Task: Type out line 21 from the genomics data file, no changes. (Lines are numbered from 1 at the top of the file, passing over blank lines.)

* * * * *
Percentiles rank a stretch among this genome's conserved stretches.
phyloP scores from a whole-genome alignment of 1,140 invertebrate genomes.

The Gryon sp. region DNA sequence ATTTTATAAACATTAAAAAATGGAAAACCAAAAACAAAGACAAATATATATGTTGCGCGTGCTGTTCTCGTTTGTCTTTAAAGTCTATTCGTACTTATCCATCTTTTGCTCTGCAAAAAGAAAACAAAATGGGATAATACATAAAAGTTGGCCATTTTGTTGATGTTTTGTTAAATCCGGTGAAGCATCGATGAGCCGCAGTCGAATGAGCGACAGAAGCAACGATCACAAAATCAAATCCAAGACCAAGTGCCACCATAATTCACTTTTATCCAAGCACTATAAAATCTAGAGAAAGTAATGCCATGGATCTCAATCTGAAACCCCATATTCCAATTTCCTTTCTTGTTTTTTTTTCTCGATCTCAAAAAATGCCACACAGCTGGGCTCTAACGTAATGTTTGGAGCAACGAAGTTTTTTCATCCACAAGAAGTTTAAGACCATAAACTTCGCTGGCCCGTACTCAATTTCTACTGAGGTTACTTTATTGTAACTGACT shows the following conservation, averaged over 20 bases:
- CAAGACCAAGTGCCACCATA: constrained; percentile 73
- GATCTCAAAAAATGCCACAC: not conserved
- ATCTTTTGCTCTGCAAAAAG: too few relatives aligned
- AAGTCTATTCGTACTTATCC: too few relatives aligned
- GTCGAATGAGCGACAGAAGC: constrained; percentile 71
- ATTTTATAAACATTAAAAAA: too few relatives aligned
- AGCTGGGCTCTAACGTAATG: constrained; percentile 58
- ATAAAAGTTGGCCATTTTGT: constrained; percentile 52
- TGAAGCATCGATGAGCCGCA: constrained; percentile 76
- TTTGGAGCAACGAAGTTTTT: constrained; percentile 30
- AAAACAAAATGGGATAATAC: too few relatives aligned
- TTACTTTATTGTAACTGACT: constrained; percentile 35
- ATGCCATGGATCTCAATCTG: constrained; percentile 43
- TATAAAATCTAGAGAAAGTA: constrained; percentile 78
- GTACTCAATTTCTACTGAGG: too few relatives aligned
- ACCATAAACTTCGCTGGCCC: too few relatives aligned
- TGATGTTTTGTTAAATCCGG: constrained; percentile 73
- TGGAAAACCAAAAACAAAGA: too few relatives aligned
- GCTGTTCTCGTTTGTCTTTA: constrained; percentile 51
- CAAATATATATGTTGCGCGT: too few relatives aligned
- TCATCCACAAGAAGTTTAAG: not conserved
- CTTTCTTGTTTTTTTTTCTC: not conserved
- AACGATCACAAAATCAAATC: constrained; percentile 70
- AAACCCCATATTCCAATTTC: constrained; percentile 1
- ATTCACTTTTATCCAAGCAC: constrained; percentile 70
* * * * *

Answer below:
- TGGAAAACCAAAAACAAAGA: too few relatives aligned